North Yorkshire Council

Health and Adult Services: Executive Member Meeting

3rd November 2023


REPORT TO Executive Member for Health and Adult Services


Draft All-Age Autism Strategy for North Yorkshire: Proposed Public Consultation



Purpose Of Report


The purpose of this report is to seek approval for a proposed public consultation on the draft North Yorkshire All-age Autism Strategy.





Autism is lifelong neuro-development condition that affects how people perceive the world, communicate and interact with others. Approximately 1% of the UK population is autistic, meaning around 6,155 autistic people live in North Yorkshire based on the 2021 Census.



Autism is often called a spectrum condition because it can impact on people in many different ways. They may need to access different levels of support across their lives in areas such as education, employment, housing, health and care or within their communities. Many different organisations across North Yorkshire have a part to play in this, working together with autistic people of all ages and their families.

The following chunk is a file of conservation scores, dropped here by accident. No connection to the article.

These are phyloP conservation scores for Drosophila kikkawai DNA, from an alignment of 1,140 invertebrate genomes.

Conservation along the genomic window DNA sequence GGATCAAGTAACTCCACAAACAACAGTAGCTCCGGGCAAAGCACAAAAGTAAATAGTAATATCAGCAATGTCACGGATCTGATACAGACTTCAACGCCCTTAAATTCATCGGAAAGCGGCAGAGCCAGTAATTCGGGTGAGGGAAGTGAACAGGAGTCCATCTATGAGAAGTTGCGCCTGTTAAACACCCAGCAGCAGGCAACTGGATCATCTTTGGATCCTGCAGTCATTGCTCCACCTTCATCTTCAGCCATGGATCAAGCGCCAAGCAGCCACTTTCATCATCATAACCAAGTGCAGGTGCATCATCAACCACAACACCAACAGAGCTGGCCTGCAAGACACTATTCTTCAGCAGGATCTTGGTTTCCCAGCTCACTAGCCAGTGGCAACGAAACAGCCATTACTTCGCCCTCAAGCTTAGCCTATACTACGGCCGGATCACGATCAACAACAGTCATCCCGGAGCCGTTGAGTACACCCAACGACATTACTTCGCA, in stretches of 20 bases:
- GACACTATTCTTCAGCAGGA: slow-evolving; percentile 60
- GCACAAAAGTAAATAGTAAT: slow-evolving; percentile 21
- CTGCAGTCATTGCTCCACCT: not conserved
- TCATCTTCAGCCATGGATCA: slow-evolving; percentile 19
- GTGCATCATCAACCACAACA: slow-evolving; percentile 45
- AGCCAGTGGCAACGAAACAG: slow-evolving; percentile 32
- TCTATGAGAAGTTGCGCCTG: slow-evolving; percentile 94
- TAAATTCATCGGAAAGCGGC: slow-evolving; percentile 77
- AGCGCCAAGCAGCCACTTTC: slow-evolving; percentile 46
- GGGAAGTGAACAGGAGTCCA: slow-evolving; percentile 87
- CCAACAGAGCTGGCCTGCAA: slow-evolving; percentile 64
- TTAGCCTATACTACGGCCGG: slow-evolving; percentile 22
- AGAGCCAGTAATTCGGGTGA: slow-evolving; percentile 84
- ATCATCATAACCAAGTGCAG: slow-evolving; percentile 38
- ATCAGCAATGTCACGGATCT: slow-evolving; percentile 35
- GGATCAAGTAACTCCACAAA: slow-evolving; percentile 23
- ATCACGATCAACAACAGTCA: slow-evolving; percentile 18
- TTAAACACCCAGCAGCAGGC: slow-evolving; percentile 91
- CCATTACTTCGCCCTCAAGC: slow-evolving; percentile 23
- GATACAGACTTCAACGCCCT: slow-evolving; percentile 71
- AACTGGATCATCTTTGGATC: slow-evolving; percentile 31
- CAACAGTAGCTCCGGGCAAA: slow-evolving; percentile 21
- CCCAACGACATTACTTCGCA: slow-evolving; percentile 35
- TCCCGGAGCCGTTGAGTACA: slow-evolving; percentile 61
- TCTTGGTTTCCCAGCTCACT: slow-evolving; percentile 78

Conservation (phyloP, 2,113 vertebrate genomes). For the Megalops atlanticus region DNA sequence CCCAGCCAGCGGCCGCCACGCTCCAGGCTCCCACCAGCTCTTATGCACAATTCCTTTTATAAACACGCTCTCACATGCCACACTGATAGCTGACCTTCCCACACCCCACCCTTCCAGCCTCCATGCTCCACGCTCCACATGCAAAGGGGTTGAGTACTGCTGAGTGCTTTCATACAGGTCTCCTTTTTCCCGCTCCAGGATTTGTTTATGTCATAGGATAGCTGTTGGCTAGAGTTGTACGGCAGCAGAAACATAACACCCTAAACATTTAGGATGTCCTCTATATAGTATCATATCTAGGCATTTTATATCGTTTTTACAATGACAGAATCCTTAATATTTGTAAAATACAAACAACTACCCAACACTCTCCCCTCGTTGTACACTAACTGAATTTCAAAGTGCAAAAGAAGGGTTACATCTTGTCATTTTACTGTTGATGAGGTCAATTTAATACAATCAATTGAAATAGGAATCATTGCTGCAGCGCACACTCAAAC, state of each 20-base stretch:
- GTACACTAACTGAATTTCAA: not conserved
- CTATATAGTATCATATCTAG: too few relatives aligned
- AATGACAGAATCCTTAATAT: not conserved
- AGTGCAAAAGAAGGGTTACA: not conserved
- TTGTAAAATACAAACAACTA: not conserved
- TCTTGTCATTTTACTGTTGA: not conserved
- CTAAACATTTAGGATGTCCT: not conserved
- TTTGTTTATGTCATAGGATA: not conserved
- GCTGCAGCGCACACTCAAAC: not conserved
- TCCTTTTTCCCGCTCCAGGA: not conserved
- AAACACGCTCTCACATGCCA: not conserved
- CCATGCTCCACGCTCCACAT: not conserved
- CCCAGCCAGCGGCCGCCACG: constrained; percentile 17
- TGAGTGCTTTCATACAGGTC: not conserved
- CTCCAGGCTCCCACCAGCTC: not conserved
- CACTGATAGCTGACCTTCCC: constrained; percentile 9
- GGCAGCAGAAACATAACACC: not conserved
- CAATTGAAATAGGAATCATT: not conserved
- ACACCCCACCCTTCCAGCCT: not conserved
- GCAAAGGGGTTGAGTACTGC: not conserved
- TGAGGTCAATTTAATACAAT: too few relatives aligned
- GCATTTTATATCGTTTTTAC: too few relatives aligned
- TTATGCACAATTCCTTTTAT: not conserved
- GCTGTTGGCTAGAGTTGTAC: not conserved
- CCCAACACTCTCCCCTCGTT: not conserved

The new draft All-Age Autism Strategy (Appendix 1) builds on the previous local strategy. It addresses key issues facing autistic people, outlining a local system-wide response to the national strategy, available data, evidence and what people have told us.



The overall aim is that “Autistic children, young people and adults and their families enjoy full, happy, and healthy lives”. To achieve this, we will work together on 8 key priorities:


·         Education and preparing for adulthood

·         Employment

·         Housing

·         Carers

·         Assessment, diagnosis and support

·         Health and care

·         Criminal and youth justice

·         Inclusive communities